GREENVILLE, S.C. – The Property Casualty Insurers Association of America (PCI) is urging the Mauldin City Council to reject a Motor Vehicle Service Fee ordinance that would charge motorists a new fee or “crash tax” if they’re involved in a car crash.
These additional fees, amount to nothing more than a redundant "back door" tax as citizens believe that they are already paying accident response services through their property taxes. “Accident response fees are often not covered by auto insurance policies as they do not fit under the standard definition of either property damage or bodily injury coverage. If insurers are forced to pay these fees, consumer costs could increase,” said Nancy Egan, PCI state government relations counsel.
“This is bad public policy that adds insult to injury by victimizing drivers twice – once by being in an unfortunate accident and then again with a fee,” added Egan.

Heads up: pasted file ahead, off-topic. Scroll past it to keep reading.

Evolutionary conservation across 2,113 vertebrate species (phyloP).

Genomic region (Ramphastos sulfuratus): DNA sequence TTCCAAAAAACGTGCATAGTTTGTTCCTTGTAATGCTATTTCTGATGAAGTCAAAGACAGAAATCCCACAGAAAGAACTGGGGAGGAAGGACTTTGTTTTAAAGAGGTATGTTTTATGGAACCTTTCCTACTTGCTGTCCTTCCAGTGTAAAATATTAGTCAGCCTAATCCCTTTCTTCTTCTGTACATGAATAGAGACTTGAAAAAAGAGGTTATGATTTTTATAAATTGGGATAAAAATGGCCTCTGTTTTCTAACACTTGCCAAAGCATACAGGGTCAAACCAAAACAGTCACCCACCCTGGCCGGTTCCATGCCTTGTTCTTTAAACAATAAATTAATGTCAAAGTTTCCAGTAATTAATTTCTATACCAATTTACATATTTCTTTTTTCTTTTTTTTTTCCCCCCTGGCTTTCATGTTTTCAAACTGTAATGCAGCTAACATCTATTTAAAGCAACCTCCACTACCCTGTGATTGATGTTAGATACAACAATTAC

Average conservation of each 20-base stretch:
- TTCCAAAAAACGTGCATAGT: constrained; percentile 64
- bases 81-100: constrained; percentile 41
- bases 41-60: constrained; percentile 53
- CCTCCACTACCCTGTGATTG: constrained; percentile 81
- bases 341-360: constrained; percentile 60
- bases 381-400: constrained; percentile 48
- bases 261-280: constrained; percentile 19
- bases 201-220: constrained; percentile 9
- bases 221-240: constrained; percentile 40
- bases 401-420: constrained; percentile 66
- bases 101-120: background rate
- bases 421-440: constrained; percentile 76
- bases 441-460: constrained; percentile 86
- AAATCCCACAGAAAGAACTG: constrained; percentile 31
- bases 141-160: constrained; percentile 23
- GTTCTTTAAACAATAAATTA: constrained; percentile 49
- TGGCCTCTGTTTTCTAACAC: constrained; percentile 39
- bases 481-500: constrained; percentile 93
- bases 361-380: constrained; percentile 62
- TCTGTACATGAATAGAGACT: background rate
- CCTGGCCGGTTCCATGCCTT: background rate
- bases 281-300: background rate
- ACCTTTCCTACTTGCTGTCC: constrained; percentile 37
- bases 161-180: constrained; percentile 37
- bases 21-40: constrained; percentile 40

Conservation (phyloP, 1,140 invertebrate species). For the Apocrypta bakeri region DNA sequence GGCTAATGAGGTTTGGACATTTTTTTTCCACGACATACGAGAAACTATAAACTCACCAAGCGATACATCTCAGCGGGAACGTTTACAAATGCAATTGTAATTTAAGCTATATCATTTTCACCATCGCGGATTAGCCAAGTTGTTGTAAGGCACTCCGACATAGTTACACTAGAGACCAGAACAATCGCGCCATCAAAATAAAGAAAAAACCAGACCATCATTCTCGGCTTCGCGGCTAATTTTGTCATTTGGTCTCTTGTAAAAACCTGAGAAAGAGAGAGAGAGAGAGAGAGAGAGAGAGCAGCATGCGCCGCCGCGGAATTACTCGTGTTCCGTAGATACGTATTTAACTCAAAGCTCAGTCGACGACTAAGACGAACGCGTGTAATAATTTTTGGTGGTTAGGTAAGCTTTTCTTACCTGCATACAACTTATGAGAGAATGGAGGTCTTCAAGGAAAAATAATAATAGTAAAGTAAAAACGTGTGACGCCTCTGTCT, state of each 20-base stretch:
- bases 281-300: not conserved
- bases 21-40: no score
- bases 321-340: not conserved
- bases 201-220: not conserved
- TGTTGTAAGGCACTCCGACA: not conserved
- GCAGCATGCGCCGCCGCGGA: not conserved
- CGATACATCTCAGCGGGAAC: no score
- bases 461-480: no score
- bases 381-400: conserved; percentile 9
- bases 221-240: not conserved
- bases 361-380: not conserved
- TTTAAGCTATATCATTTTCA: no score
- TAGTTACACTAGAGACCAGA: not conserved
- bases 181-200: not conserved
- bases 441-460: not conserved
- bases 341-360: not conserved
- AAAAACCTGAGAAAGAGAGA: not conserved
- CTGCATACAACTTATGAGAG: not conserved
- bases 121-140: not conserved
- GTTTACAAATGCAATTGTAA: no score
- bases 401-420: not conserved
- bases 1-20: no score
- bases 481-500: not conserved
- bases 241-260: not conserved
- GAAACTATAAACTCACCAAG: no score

Insurers will continue to work with South Carolina lawmakers to support legislation that prohibits municipalities from charging or seeking reimbursement for routine costs or expenses associated with responding to accidents. There are currently 13 states that have passed bans and limitations to prevent local governments from imposing this additional tax.
PCI is composed of more than 1,000 member companies, representing the broadest cross-section of insurers of any national trade association. PCI members write over $195 billion in annual premium, 39 percent of the nation’s property casualty insurance. Member companies write 46 percent of the U.S. automobile insurance market, 32 percent of the homeowners market, 37 percent of the commercial property and liability market, and 41 percent of the private workers compensation market.